Can a Binary Star system be possible where in one star is stationary and the other star revolves around it? (Just like a planet revolving a star. i.e planets in the system and the star revolving around their own center of masses to balance the system).

# [Physics] Binary Star system with one star stationary

orbital-motionplanetsstars

#### Related Solutions

They are sometimes also called double planets and they're more widespread in fiction than in observations. I don't think that there is any new instability that would appear for the system of double planets orbiting a star and that wouldn't be present for other, more asymmetric pairs of planets. Obviously, the tidal forces would be really large if the planets were close enough to each other. But because the tidal forces go like $1/r^3$, it's enough to choose the distance that is 5 times larger than the Earth-Moon distance and the tidal forces from the other Earth would be weakened 125 times and would already be as weak as they are actually from the Moon now (with a lower frequency).

One must realize that the systems with two or several planets are rather rare and the condition that the mass of the leading two planets is comparable is even more constraining.

Imagine that each of the two planets has a mass that is uniformly distributed between 1/20 of Earth's mass (like Mercury) and 300 Earth masses (like Jupiter) on the log scale. The interval goes from the minimum to the maximum that is 6,000 times heavier. That's more than 12 doublings, $2^{12}=4,096$. So if you pick the first planet to be at a random place on that interval of masses (uniformly at the log scale), the probability that the second planet's mass (which is independent) differs by less than the factor of $\sqrt{2}$ from the first mass is about $1/12$.

Only $1/12$ of systems that look like a pair of planets will be this symmetric. And the number of pairs of planets - even asymmetric ones – is rather low, indeed. The reason is really that during the violent eras when Solar-like systems were created, rocks had large enough velocities and they flew in pretty random directions so they were unbound at the end. It's just unlikely to find two large rocks in the same small volume of space: compare this statement with some high-temperature, high-entropy configurations of molecules in statistical physics.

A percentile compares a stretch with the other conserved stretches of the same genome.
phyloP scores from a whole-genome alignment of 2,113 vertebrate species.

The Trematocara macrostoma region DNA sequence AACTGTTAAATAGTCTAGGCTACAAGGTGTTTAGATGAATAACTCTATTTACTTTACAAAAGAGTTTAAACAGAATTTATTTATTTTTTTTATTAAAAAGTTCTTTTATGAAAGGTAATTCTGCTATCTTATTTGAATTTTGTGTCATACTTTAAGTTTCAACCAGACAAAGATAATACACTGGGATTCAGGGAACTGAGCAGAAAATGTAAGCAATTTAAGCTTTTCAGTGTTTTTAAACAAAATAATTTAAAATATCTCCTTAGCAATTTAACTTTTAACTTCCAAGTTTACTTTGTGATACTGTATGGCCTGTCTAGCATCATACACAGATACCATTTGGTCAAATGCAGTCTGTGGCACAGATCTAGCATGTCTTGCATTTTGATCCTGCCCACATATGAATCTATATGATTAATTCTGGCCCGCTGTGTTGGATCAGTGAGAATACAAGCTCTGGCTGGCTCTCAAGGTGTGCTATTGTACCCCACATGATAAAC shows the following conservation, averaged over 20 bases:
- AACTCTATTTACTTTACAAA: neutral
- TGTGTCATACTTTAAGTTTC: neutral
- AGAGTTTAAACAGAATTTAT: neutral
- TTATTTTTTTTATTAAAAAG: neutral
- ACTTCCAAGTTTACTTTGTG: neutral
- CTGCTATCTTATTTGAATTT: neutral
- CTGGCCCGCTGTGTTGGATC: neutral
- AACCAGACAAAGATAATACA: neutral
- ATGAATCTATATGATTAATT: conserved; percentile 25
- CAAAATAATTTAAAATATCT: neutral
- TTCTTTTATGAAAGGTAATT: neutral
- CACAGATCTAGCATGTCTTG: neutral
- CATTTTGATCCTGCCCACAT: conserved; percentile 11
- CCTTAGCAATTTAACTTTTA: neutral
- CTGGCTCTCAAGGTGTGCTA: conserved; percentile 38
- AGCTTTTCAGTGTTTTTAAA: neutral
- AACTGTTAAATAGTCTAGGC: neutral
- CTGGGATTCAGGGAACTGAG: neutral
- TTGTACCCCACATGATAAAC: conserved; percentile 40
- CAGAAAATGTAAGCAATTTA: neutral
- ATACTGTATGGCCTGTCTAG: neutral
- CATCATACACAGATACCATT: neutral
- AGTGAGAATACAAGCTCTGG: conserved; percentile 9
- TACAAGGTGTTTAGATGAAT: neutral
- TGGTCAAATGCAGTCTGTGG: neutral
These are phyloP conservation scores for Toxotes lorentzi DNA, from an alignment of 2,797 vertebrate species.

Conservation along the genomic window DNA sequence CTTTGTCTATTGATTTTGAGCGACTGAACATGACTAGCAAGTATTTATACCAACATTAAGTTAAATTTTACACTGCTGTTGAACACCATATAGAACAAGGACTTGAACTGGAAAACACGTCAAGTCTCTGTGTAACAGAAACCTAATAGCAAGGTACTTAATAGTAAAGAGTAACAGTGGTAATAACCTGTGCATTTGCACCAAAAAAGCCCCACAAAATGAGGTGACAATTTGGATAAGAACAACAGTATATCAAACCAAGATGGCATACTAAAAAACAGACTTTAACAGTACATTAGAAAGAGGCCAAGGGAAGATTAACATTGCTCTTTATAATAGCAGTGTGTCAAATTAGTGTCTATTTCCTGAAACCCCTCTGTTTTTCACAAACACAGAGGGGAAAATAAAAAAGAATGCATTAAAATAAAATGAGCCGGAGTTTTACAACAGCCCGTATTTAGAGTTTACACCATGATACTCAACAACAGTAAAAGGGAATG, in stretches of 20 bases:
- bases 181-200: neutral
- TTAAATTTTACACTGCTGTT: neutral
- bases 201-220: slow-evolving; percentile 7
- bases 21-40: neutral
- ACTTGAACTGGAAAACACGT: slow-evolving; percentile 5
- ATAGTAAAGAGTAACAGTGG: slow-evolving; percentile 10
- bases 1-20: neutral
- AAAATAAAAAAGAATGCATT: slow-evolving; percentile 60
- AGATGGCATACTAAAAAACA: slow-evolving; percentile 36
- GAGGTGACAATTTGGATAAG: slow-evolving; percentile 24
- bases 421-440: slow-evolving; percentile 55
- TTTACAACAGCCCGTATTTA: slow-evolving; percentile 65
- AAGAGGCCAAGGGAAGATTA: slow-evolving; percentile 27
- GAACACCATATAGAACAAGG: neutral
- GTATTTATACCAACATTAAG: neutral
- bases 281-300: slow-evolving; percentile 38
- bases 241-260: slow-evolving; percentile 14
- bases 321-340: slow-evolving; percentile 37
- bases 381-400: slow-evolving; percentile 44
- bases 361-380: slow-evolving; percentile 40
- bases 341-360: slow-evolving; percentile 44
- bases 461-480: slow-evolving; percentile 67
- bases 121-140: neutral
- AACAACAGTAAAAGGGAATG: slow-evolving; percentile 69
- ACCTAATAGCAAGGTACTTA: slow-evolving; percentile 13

It's also rather unlikely that a collision with another object creates two objects that will orbit one another. After all, the two-body orbits are periodic so if the two parts were in contact during the collision, they will collide again after one period (or earlier). Equivalently, the eccentricity of the orbit is likely to be too extreme which will lead to a fast reunification of the two new planets. Moreover, even if something would place the two newly created planets from a "divorce" on a near-circular orbit, perhaps a collision with a second external object (good luck), it's very unlikely that such an orbit will have the right radius, like the 1 million km I was suggesting in the case of the hypothetical double Earth above. If the two objects are too close, the tidal forces will be huge and (at least for some signs of the internal angular momentum) they will gradually make the planets collapse into one object again. And if the energy with which the planets are ejected from one another is too high, no bound state will be created at all. So the initial kinetic energy of the newborn 2 planets would have to be almost exactly tuned to their gravitational potential energy (without the minus sign) and that's generally unlikely, too.

## Best Answer

Well, motion is relative so you can choose a frame of reference where one is stationary. If you do though, it makes the equations of motion quite complicated.

Even in our solar system, the Sun isn't stationary. It orbits the center of mass of the whole solar system (barycenter), just as each planet orbits the center of mass.

The center of mass of our solar system moves relative to the sun due to the motion of the Sun and planets. Here is a graph:

(Source)

So you could potentially call a body in a system where the barycenter stays inside that body "stationary" but that's not technically correct, no matter how lopsided the masses of the bodies are. For example:

The larger mass will still always move relative to the system barycenter.